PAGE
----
Looking back on Teen Vogue as print edition folds

The news broke last week that publishing giant Conde Nast are shortly ceasing production of the print edition of Teen Vogue.

Read moreLooking Back on Alexandra Shulman's Best Vogue Moments

Reactions have been mixed, ranging from women that grew up with the magazine, pinning aspirational photos on bedroom walls and religiously following editor's letters, agony aunts and tutorials, to much of the modern mainstream fashion press who seem somewhat relived that finally Conde Nast's problem child is looking realistically to the future.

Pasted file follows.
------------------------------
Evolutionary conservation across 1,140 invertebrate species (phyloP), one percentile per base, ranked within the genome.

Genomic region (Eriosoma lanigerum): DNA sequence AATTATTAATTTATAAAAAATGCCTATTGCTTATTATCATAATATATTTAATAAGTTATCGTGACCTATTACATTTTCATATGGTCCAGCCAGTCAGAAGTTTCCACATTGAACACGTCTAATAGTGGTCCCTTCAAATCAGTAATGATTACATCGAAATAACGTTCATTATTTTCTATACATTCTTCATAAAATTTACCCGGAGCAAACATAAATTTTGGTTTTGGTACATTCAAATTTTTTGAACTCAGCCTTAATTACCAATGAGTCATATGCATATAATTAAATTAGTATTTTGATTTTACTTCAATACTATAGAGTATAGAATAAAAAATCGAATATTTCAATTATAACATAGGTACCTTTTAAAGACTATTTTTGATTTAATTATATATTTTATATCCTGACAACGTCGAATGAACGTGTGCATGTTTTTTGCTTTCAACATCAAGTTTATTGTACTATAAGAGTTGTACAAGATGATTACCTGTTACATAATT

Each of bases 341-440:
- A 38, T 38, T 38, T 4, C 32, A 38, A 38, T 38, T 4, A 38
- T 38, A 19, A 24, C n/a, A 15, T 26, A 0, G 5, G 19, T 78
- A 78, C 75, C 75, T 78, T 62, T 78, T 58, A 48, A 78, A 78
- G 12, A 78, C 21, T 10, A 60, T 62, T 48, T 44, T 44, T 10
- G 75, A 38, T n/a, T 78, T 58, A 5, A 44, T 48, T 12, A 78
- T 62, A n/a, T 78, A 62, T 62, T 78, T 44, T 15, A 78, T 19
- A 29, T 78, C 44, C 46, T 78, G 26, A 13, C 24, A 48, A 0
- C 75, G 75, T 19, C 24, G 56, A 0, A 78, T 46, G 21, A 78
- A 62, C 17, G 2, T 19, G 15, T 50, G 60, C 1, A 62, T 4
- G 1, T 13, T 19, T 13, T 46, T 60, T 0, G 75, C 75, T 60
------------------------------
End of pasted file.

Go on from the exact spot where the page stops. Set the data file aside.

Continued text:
The news came as part of a larger regime at Conde Nast of cutbacks and changes. Others include GQ, Allure, Glamour and Condé Nast Traveler, which will reduce the frequency of their respective print editions also.

For now, Teen Vogue's online arm will continue, and most likely thrive more this way for their target customer; an evolving generation of savvy digital natives. Here's an example of some of their content on Youtube, which is very much focussed on celebrity and pop culture, which of course, aligns perfectly with realtime digital coverage rather than monthly print editions.

Header image: Quentin Jones

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Ruth MacGilp is an Edinburgh based blogger, and an activist for all things ethical in the fashion industry, as well as supporting the #shopsmall and #shoplocal movements through her work.
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